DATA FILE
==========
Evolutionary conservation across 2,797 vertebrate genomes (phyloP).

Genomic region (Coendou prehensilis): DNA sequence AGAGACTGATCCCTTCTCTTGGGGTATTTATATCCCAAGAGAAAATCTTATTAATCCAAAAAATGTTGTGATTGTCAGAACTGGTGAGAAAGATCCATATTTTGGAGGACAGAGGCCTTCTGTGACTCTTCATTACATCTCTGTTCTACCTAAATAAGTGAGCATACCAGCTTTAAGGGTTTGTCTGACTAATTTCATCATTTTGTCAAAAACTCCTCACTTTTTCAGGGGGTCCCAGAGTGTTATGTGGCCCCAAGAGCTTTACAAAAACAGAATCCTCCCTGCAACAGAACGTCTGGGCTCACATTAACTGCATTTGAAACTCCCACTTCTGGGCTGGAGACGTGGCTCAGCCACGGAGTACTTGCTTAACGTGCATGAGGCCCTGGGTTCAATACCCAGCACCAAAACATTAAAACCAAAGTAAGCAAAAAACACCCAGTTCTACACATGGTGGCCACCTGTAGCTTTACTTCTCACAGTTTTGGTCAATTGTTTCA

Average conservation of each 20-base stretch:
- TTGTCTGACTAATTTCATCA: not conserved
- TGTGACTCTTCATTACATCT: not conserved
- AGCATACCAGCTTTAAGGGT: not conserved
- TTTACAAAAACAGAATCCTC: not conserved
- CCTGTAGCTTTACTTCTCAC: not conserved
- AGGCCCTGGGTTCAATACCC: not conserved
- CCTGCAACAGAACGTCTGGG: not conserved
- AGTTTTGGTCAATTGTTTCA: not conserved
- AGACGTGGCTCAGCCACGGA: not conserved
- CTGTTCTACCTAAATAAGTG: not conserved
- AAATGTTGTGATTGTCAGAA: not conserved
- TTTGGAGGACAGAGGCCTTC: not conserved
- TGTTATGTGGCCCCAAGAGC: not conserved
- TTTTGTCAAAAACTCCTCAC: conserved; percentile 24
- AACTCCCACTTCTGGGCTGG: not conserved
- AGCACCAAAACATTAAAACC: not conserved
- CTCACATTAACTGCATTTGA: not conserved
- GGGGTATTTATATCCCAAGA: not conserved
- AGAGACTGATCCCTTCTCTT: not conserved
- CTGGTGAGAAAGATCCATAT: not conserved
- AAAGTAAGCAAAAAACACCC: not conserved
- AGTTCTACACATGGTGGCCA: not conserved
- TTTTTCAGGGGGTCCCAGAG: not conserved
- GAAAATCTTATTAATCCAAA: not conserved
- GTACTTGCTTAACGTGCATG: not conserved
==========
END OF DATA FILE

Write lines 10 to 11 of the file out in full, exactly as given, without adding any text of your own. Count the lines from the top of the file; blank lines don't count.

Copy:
- CCTGCAACAGAACGTCTGGG: not conserved
- AGTTTTGGTCAATTGTTTCA: not conserved